Rouse Properties, Inc., (NYSE:RSE), a billion-dollar capitalization company that broke off from General Growth Properties (NYSE:GGP) in 2012, initially claims to be, in terms of valuation and operational metrics, a smart choice in the regional mall REIT space. However, several unique challenges make its stocks considerably more risky.
From a valuation perspective, RSE has the best figures among regional malls REITs (click here for a comparison). Its price-to-FFO ratio is 11 and its dividend yield 4.1, as opposed to the peers’ medians of 17.2 and 3.2 respectively. In addition, the management believes that its FFO per share growth for 2015 will exceed those of its peers and rank among the highest.
From an operational perspective, the business had some highlights in the first quarter of 2015: Same-property Core NOI went up by 2.4 percent, and sales for operating portfolio increased by 6.1 percent during the twelve months ended March 31, 2015, compared with the same period the previous year; and average rents under 10,000 square feet (the majority of the leases) saw a 4.9-percent improvement. Tenant mix, too, is balanced, and concentration appears not to be an issue. L. Brands, Inc. — the biggest tenant — represents 4.3 percent of the rent, but several other businesses are subsumed under its umbrella.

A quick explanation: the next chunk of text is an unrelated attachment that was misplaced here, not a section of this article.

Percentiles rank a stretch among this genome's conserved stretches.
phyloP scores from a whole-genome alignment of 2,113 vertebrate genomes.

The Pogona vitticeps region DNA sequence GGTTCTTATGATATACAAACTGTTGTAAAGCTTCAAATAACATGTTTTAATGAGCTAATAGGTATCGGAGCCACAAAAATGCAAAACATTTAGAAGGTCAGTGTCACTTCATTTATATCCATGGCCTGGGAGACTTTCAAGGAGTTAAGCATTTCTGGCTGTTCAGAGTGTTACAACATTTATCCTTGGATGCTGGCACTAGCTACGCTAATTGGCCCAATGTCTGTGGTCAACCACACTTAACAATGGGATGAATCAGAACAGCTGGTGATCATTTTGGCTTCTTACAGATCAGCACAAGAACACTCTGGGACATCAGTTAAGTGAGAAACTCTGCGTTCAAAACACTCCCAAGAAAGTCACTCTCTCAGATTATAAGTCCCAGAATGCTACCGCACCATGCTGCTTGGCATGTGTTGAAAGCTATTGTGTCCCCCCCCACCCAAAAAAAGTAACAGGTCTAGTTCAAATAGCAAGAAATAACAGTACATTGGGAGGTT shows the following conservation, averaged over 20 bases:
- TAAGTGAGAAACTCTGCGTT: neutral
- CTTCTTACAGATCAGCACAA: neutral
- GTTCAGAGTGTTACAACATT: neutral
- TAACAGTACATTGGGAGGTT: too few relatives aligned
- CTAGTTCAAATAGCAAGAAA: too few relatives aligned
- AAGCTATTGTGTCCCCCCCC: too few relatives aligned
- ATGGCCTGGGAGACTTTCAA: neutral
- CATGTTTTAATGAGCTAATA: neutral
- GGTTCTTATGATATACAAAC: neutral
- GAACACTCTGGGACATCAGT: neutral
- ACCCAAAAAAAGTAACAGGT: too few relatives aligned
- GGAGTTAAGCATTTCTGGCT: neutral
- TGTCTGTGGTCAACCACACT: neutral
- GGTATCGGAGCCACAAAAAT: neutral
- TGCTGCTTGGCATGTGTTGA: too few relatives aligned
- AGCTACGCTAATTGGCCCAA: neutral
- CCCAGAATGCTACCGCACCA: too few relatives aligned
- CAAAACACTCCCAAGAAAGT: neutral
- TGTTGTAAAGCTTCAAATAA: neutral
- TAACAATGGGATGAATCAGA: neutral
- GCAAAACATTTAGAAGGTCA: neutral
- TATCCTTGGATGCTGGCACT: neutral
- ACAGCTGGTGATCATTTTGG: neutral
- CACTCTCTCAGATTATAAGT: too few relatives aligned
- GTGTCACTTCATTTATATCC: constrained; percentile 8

The portfolio, which consists of 35 regional malls in 21 states that total more than 24.9 million square feet, experienced an occupancy rise, with 90.1 percent being leased, compared with 89.9 percent the past year.
Conversely, an investor in RSE must deal with these challenges:
- a 60-percent debt-to-total market capitalization ratio (on the higher end). On March 31, 2015, RSE had about $1.5 billion in outstanding debt, with an average interest rate of 4.64 percent and a term-to-maturity averaging 4.8. Fortunately, most of that debt is fixed-rate.
- The malls on which RSE focuses generate lower sales per unit area. They invest in class-B malls (those generating $300 to $500 per square foot ($334 is the sales-per-area for RSE). This fact makes competition a risk for investment strategy; the company says, however, that about 80 percent of their mall assets are the only enclosed ones in their markets and sub-markets.
- Early in 2015, the company saw more competition for market share in the retail shopping sector. Stronger retailers have displaced some of the weaker ones, forcing some of them to close and even declare bankruptcy.
- Brookfield Asset Management has significant ownership of RSE’s common stocks (33.6 percent). Although ensuring that such a real estate powerhouse is an important investor, any disposition by Brookfield can change the market’s perception and make the stock more volatile.
RSE clearly showcases that good metrics constitute a buy, but its size, debt profile and target market space put its stock on the riskier side of the spectrum.
Written by Heli Brecailo
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